Dirty Jobs

From 2003 to 2012, Mike Rowe graced our TV screens with the most filthy, disgusting occupations that go underappreciated in our society by featuring them on "Dirty Jobs." With his eagerness to get in the mix and try these jobs out himself, Rowe spotlighted the skills and tenacity of essential workers from all around the country. From the comfort of their own homes, viewers were able to watch and live through the messy experiences with Rowe. Airing for more than 170 episodes, it was just a matter of time before the list of dirty jobs waned thin and sent the series into a "permanent hiatus," as Mike Rowe described it in a 2012 guest column on Huff Post.

Still, Hollywood's obsession with reboots has made way for the 2022 revival of "Dirty Jobs." After a ten-year hiatus, host Mike Rowe admitted to TV Insider, "The challenge now is not to get dirty and work hard; the challenge is to apply it to jobs that we haven't done." After all, you don't just let a five-time Emmy-nominated series end without a spin-off or revival. In this case, Discovery did both with the spin-off "Dirty Jobs: Rowe'd Trip" and the 2022 revival of "Dirty Jobs."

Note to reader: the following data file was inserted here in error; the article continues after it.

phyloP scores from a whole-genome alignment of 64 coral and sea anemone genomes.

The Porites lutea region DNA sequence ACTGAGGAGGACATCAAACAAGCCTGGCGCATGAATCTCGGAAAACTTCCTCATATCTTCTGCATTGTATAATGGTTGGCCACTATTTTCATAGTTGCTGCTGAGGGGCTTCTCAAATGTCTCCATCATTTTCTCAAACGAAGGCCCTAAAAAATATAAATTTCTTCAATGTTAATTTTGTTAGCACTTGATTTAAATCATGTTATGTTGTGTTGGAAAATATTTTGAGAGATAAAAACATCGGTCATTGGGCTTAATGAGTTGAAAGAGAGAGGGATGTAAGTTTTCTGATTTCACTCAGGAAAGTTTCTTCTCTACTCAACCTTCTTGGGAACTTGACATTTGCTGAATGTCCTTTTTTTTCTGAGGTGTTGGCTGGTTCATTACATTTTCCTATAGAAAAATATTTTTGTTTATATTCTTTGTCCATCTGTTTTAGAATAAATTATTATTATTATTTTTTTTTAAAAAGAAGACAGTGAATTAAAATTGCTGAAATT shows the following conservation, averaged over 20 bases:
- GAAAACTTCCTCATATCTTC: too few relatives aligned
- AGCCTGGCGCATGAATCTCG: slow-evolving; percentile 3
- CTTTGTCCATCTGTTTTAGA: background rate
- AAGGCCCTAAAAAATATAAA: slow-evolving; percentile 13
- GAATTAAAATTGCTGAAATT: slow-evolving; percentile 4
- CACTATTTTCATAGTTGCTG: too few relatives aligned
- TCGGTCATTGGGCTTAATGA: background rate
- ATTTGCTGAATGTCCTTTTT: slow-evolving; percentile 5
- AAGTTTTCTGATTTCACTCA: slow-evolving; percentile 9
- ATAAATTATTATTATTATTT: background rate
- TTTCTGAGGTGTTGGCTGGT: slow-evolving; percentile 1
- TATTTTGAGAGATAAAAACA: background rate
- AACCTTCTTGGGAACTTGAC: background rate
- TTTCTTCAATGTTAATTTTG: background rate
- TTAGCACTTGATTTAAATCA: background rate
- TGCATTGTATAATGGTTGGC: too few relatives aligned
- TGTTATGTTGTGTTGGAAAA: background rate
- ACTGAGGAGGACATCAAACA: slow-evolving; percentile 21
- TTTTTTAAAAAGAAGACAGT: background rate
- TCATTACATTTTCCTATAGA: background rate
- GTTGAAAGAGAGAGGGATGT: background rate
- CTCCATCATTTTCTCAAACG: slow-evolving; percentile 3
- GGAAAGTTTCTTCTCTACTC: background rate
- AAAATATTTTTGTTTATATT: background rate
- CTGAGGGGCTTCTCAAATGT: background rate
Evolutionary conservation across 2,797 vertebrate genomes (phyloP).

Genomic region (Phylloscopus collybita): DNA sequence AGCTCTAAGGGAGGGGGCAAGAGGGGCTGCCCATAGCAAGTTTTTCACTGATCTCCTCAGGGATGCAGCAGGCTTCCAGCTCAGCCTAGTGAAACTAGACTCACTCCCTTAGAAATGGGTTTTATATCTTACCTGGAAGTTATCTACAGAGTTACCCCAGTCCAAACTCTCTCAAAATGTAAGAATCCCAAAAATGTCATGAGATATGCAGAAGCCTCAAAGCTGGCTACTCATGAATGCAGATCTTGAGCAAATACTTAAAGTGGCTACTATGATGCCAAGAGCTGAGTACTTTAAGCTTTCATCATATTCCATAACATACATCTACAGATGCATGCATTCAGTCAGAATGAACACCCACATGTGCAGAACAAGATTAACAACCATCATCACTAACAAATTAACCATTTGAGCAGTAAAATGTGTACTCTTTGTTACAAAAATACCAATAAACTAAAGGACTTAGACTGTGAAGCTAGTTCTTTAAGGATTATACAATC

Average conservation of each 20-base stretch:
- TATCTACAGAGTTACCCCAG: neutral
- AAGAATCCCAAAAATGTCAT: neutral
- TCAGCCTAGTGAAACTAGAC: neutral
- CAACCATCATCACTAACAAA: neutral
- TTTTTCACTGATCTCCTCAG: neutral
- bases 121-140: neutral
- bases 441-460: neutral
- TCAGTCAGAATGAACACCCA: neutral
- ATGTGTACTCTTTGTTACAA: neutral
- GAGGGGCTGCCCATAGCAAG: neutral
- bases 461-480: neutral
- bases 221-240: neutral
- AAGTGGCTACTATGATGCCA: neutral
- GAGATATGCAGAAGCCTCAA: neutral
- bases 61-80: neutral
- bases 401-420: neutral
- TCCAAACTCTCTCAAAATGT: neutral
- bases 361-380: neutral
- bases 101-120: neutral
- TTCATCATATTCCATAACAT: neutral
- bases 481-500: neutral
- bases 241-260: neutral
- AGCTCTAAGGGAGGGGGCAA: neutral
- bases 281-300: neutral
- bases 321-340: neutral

Treetop Cat Rescue

A reality TV series dedicated to saving cats stuck in trees. What could possibly get repetitive about a premise like that? Airing from May 30 to July 25 in 2015, for a total of 10 episodes, Shaun Sears and Tom Otto of Canopy Cat Rescue took their rescue efforts to Hollywood with their Animal Planet reality show titled "Treetop Cat Rescue." Now, instead of exclusively watching cat videos on Facebook, viewers could tune in to half-hour-long episodes starring our favorite felines.

According to The Seattle Times, after the premiere of the show, the nonprofit rescue team went from saving 250 cats a year to upwards of 750. The sweet relief of witnessing distressed strays and missing pets meet a happy ending seemingly could've lasted years on end, especially when there are more than 750 cats to rescue a year. However, upping the antics for television wasn't a viable option for this serious team of cat rescuers. Unfortunately, one season was all it took to dry up all cat rescue-related ideas. On the bright side, cat people can rejoice in knowing that Canopy Cat Rescue is still active and saving cats all over Washington's Puget Sound region.